New Fellow of the Royal Society
21 May 2010
Richard Evershed, Professor of Biogeochemistry at the University of Bristol, has achieved the rare distinction of being elected a Fellow of the Royal Society for his scientific excellence in the field of analytical organic chemistry and biomolecular archaeology.
Professor Evershed, from the University’s School of Chemistry, is an internationally renowned analytical organic chemist and the leading exponent of biomolecular archaeology who has revolutionised aspects of archaeological science. His research has resulted in many new insights into the lives of ancient peoples and advanced the understanding of biomolecules in fossils.
This latest award brings to 33 the number of academics currently at Bristol University whose work in the fields of science, engineering, technology and medicine has been honoured in this way.
Professor Tom Simpson of the School of Chemistry said: “I am delighted that Richard Evershed has been elected as Fellow of the Royal Society. It is a tremendous honour for Richard to receive this ultimate scientific recognition and, of course, for the School of Chemistry, the Faculty and the University. After Professor Mike Ashfold last year, this is the second year in a row that a member of the School of Chemistry has had one of its staff elected and the 5th in the last 10 years – a truly impressive record.”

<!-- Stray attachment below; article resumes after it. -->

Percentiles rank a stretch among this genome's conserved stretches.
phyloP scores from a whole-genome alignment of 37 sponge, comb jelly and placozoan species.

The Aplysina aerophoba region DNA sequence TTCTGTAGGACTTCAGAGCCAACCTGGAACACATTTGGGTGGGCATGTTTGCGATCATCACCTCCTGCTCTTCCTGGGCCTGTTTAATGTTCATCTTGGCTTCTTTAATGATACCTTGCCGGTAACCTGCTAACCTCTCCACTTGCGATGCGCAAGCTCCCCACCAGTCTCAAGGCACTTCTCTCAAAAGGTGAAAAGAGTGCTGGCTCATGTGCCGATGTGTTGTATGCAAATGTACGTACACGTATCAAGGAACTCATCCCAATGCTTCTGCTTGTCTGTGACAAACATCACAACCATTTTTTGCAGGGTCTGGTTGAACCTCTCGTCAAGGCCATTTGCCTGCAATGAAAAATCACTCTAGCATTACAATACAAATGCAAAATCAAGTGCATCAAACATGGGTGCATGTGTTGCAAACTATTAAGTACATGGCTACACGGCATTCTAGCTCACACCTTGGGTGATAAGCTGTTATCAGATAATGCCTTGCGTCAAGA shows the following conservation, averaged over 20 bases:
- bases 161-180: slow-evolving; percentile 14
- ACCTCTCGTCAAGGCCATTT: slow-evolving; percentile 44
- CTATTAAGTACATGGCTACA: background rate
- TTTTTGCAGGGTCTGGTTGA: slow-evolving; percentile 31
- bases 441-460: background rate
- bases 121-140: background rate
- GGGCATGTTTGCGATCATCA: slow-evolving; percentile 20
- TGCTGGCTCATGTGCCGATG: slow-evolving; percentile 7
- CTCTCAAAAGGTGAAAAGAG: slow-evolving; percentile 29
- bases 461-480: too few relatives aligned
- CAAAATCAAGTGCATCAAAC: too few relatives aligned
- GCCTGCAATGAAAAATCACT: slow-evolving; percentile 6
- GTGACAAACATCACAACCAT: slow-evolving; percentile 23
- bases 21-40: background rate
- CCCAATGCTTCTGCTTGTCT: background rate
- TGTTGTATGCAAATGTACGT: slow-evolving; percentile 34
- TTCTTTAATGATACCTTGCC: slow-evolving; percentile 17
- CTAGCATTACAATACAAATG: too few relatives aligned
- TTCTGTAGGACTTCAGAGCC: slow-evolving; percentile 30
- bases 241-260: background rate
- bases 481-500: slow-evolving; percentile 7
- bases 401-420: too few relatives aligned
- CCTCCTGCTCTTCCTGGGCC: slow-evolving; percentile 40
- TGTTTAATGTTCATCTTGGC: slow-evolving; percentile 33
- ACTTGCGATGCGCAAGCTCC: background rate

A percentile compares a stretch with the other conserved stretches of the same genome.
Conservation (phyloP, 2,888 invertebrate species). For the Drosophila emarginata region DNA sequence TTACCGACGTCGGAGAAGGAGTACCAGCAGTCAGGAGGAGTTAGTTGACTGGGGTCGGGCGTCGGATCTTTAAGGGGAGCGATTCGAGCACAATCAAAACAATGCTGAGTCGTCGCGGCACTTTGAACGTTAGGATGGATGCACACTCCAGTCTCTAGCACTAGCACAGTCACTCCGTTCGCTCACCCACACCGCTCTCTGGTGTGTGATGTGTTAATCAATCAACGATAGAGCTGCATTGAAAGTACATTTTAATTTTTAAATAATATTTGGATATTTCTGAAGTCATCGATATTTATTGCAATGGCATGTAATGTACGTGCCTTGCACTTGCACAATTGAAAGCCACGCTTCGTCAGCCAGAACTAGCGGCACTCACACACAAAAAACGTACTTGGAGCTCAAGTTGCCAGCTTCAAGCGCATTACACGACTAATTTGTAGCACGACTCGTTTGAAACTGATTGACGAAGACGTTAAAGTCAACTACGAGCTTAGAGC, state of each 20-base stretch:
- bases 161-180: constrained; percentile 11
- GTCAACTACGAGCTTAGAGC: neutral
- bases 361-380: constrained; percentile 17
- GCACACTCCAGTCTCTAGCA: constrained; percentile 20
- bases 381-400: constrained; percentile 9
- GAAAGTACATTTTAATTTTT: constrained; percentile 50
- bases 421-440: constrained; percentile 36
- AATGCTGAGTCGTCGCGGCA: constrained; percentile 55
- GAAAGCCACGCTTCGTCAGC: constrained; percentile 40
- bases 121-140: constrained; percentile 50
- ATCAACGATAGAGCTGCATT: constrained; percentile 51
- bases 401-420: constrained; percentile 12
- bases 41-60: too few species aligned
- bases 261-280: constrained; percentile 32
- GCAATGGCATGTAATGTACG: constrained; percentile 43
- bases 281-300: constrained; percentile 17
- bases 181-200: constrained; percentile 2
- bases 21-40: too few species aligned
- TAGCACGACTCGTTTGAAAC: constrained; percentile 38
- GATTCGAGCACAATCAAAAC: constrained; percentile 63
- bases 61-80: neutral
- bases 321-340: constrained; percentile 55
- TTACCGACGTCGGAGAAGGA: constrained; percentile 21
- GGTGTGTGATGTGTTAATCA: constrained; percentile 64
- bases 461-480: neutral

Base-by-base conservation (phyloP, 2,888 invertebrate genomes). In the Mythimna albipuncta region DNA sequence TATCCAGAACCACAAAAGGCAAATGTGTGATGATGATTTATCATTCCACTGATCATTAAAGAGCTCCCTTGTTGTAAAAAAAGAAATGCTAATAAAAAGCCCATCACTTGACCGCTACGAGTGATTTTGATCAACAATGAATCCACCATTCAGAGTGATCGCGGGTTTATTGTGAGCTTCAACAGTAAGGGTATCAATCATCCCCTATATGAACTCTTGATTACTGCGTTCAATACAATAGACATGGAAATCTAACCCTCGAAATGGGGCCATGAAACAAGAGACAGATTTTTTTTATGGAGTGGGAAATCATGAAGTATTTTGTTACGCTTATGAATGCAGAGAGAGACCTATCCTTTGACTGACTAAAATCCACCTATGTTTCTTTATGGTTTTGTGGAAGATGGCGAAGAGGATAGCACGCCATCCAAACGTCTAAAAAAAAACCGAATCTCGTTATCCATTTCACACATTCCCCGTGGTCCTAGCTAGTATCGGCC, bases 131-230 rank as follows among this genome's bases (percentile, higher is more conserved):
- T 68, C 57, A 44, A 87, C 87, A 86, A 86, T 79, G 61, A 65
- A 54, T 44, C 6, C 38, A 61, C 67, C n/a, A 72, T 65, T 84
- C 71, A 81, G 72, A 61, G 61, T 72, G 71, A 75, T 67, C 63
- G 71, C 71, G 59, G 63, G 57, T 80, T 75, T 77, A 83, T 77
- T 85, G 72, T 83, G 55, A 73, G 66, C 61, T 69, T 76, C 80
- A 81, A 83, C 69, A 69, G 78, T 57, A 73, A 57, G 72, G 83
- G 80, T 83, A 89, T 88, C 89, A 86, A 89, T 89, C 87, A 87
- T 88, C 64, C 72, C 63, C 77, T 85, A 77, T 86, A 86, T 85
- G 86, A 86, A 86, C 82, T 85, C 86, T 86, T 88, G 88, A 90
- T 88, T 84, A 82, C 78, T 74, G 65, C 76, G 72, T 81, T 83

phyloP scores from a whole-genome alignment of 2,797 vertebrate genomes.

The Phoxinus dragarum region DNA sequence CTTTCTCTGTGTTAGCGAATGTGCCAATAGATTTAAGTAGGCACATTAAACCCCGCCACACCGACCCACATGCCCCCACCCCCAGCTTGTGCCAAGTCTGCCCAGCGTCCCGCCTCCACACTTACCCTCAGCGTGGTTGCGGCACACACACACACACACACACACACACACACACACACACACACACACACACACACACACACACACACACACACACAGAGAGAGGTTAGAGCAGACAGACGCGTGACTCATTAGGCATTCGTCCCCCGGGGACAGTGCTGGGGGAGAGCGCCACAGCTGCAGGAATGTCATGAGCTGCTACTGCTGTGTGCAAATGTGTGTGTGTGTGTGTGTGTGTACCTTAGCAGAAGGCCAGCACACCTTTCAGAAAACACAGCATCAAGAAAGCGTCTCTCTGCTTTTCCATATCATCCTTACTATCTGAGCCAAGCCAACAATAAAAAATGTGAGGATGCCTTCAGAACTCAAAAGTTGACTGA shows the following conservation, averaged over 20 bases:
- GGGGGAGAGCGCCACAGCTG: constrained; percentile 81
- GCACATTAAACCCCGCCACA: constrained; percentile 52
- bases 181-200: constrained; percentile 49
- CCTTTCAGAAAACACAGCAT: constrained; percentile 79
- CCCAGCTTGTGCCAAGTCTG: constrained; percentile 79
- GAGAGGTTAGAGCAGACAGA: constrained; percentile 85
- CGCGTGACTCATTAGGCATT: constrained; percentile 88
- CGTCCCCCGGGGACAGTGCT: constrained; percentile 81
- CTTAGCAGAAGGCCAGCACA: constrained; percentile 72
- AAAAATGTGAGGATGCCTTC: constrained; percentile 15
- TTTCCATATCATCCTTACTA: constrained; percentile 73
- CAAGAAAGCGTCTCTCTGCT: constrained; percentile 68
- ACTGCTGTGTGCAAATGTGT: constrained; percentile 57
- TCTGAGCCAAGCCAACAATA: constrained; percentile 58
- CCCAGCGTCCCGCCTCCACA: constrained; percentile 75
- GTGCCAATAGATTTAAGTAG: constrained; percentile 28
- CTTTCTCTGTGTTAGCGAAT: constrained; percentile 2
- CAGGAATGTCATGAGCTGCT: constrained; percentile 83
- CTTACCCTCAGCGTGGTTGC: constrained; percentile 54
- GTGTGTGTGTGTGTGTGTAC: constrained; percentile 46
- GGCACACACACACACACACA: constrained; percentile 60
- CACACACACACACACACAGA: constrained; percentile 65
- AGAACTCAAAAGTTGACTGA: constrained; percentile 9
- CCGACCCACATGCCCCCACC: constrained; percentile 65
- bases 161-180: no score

The Royal Society is the world’s oldest scientific academy and has been at the forefront of enquiry and discovery since its foundation in 1660. Past and present members include Charles Darwin, Albert Einstein, Dorothy Hodgkin, Isaac Newton, Christopher Wren and Stephen Hawking.
Fellows of the Royal Society are elected for life and designate themselves through the use of the letters FRS after their names. Only 44 new members are elected each year.
Professor Richard Evershed developed an exhibition about his research with the University's Centre for Public Engagement that was displayed at the prestigious Royal Society Summer Science Exhibition in 2009. He invited visitors to become a "Palaeodetective" and use forensic-style deduction to identify how ancient humans and other organisms lived. The exhibition will next be displayed in the University's tent at the Festival of Nature on Saturday 12 and Sunday 13 July at Bristol's Harbourside.